Some of you are old enough to recall this story.
The disaster began on a day shift around lunchtime at a mine in Chile’s Atacama Desert: Miners working deep inside a mountain, excavating for copper, gold and other minerals, started feeling vibrations. Suddenly, there was a massive explosion and the passageways of the mine filled up with a gritty dust cloud.
When the dust settled, the men discovered the source of the explosion: “A single block of [stone] as tall as a forty-five-story building, ha[d] broken off from the rest of the mountain and [had] fall[en] through the layers of the mine … causing a chain reaction as the mountain above it [began] collaps[ing] too.”
Thirty-three miners were sealed inside the mountain by this “megablock” of stone, some 770,000 tons of it, “twice the weight of the Empire State building.” Staring at that flat, smooth wall, Luis Urzua, the crew’s supervisor, thought: “It [was] like the stone they put over Jesus’s tomb.”
The men organized themselves into work shifts, participated in daily prayer sessions, and rationed their emergency food supply into one meal a day of two cookies and a spoonful of tuna fish, augmented by water drained from industrial waste containers.
That single meal, at noon, likely contains fewer than 300 calories and was meant to hold them all until the next noon. They would soon broaden the menu to include soup they’ll cook, using the industrial water, “in a truck’s air filter from a single can of tuna, with . . . no salt and only a few peas and some motor oil for flavoring.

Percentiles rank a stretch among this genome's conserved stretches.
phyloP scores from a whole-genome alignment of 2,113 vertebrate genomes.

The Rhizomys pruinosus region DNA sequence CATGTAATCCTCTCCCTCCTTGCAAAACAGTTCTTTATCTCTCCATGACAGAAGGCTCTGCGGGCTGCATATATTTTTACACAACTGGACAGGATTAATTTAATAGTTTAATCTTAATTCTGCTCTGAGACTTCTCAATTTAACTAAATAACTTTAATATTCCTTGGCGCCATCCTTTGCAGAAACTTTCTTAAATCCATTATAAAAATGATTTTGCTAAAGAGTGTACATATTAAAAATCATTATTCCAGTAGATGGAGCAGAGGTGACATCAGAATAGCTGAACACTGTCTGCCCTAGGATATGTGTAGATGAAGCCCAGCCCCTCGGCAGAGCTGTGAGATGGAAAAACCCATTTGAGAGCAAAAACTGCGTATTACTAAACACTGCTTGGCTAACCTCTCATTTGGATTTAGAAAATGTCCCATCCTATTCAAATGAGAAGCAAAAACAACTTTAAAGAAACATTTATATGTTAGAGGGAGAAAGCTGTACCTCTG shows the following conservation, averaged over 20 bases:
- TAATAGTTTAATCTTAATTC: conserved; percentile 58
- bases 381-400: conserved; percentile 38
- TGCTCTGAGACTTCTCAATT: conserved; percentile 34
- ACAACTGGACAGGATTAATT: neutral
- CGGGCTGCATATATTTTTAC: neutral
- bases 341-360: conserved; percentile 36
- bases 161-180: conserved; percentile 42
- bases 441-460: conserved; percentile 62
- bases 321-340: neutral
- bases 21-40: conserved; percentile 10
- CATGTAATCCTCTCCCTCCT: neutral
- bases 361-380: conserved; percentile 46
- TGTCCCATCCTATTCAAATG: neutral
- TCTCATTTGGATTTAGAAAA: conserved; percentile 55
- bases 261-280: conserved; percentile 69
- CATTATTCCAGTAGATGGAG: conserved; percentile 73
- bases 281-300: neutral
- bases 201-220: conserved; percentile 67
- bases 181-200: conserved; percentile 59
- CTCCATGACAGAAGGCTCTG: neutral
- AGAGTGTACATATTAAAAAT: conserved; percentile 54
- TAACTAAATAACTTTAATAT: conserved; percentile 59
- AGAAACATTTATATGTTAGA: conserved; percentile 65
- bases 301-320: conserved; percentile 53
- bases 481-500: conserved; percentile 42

Most of the men slept in the Refuge, where, after several days, “the fetid scent begins to gather and cook, transforming the air into a stew of body odor,” leading one miner to later say, “I’ve smelled corpses before, and after a while, it smelled worse than that.”
As days pass, a society develops. The men hold daily prayer meetings. They play checkers using a board made from cardboard, and dominoes one miner created by “pulling apart and cutting up the white plastic frame of the reflective traffic-hazard triangle in his truck.” They occasionally think they hear drilling, but no rescue appears.
Yet it would, some 69 days later.
The LORD appointed a great fish to swallow Jonah, and Jonah was in the belly of the fish three days and three nights. (Jonah 1:17)
A commentary by O Palmer Robertson about this passage points out that this verse (and 2:10 as well) have “frustrated many a scholar who long for a Bible full of benign stories and truths easily explained by men.”
The problem, of course, is that the Bible is RIPE with miracles from beginning to end, and that said miracles are crucial to God’s unfolding plan of redemption. So if you’re hung up on the idea that God could do this, just keep reading and your mind will really be blown. The Holy Spirit is going to conceive a child in a 14 year-old Jewish virgin. The God-Man she raises lives a perfect life but dies like the chief of sinners. The same dead God-Man walks out of a tomb and appears to hundreds of people before he floats into the sky, never to be seen again except when He comes back riding a white horse, and this time He is staying for eternity.
For those reasons and more, I have no problem accepting that God ordained the right type of aquatic animal at just the right time to show his compassion and mercy toward a sinful and rebellious … yet now repentant … Jonah.
Now, you may question my characterization of Jonah’s predicament as merciful or compassionate, but remember what he thought he was getting: death. But God stops short of taking his life and instead preserves in a place where many might likely want to die, but not Jonah. That’s mercy.
God had not abandoned him. Those dark, slimy places are not great places to live, but they are marvelous places to learn. And Jonah learned about the mercy of God, and communing with God and obeying Him.
We’ll look at this more in our next post.
Rob is Teaching Pastor at Blackman Baptist Church.